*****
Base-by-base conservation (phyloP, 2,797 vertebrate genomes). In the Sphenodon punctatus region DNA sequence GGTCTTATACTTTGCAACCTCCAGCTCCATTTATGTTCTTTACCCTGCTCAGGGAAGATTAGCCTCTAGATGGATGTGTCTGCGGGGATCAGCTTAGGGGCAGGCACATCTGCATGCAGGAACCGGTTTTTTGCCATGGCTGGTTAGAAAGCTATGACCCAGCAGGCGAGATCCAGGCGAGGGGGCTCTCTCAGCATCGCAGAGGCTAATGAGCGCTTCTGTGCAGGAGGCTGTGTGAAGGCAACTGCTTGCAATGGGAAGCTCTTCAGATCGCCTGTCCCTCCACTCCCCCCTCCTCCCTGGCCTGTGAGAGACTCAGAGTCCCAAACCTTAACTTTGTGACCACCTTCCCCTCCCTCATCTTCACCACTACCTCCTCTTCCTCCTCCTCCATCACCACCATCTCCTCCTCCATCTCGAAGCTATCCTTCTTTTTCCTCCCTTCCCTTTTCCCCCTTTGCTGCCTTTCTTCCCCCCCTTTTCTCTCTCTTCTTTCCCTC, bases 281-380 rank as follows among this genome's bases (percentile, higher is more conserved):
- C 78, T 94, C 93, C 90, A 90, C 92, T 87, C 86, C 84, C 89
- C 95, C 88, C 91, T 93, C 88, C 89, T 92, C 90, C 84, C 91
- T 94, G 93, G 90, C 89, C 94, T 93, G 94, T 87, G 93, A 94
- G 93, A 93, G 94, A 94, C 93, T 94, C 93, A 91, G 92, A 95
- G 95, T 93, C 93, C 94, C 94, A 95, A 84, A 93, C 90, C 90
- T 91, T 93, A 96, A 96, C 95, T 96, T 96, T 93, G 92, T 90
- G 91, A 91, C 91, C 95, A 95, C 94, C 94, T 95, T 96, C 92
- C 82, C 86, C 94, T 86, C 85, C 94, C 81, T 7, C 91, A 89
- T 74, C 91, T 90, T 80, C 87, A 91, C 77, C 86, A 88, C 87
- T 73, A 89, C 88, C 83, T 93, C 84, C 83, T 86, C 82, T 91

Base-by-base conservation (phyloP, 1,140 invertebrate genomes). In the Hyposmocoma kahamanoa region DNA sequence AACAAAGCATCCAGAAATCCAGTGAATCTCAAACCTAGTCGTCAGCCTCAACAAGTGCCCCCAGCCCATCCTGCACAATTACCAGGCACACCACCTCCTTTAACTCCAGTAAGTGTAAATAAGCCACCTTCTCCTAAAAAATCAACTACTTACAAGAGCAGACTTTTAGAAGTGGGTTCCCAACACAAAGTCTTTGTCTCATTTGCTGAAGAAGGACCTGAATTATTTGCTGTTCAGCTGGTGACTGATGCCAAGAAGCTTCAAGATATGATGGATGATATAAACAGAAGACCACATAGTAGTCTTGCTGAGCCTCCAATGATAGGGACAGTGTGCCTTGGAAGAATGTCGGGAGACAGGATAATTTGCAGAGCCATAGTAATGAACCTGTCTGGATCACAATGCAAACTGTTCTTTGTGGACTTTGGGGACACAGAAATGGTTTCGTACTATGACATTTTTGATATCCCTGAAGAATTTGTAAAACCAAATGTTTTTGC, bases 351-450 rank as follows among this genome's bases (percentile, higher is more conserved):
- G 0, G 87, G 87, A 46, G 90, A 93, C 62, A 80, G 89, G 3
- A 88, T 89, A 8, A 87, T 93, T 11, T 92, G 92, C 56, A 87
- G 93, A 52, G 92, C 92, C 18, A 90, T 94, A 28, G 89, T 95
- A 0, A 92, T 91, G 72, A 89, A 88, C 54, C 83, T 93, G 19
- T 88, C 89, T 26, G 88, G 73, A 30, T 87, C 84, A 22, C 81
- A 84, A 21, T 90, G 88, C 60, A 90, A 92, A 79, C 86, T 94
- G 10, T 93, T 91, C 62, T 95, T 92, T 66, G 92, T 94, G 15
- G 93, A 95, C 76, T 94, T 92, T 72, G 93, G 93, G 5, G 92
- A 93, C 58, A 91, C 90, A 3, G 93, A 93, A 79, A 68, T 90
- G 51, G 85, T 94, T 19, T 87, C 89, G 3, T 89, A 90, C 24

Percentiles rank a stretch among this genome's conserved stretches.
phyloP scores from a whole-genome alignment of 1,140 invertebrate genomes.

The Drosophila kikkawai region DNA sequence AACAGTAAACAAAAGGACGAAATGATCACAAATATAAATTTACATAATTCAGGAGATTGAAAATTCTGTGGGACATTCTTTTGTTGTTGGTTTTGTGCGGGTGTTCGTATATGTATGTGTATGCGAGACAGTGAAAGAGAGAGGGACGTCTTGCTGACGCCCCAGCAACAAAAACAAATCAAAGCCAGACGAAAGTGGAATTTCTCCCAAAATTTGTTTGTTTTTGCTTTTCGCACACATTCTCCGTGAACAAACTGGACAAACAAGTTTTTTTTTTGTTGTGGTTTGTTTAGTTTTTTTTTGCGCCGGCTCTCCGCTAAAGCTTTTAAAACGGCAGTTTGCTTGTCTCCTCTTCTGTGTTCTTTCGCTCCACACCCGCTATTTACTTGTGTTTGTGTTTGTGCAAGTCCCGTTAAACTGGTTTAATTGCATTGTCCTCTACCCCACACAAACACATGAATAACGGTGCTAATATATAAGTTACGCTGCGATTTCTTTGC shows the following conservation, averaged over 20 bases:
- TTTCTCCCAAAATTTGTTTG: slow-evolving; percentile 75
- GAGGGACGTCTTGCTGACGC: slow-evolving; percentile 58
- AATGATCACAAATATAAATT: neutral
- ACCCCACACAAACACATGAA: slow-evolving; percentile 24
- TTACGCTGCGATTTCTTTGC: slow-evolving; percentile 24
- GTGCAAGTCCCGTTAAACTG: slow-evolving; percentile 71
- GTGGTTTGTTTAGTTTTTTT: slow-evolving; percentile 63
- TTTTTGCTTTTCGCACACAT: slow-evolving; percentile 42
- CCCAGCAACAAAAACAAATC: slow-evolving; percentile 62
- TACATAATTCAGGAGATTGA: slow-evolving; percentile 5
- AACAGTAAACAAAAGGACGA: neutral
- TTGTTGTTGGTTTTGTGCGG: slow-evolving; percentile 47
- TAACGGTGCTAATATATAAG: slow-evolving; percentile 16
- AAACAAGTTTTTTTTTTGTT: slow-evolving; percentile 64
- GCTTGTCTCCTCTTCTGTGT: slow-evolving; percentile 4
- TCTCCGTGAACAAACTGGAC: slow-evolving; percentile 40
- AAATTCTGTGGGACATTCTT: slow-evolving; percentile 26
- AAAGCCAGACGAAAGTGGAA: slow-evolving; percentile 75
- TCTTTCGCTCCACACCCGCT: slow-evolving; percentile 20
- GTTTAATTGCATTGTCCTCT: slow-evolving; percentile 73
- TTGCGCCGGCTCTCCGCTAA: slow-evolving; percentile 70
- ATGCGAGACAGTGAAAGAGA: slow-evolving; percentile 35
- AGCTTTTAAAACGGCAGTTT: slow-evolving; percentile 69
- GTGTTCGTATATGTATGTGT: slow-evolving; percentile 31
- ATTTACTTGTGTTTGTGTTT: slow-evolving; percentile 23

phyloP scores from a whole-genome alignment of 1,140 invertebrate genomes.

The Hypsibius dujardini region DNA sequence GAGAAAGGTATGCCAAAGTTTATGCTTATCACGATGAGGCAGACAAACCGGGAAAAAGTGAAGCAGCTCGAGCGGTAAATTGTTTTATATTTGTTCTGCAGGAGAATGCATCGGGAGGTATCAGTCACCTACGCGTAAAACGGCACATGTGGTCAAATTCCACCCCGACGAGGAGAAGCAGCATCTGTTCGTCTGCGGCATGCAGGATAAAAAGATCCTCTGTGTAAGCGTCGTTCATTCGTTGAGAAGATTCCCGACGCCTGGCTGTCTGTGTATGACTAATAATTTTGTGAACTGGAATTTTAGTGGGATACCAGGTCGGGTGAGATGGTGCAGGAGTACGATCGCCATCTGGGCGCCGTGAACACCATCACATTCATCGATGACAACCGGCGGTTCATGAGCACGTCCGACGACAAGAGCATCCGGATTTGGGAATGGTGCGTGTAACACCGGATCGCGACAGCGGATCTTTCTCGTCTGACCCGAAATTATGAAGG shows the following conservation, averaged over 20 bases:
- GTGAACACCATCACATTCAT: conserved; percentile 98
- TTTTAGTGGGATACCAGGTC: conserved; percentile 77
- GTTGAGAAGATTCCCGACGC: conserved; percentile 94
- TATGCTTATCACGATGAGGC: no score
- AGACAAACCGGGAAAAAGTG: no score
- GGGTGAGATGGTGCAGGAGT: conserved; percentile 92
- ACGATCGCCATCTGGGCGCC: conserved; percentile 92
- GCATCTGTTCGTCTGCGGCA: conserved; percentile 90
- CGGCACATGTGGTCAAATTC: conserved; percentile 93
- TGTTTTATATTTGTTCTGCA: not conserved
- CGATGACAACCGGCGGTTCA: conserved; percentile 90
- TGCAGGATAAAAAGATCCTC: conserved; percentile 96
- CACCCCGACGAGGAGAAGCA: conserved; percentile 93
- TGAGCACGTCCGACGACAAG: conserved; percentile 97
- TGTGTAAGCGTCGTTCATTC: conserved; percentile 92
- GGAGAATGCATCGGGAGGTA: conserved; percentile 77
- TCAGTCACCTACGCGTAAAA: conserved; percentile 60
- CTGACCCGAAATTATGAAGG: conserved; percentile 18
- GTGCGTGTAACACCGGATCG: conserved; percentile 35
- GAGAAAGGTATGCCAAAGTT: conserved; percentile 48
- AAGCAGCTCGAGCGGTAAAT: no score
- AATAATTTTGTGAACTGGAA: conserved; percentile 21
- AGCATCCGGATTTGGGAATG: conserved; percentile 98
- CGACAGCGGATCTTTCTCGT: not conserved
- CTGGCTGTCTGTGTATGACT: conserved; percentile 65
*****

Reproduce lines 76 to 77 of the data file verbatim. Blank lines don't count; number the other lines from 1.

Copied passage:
- CGACAGCGGATCTTTCTCGT: not conserved
- CTGGCTGTCTGTGTATGACT: conserved; percentile 65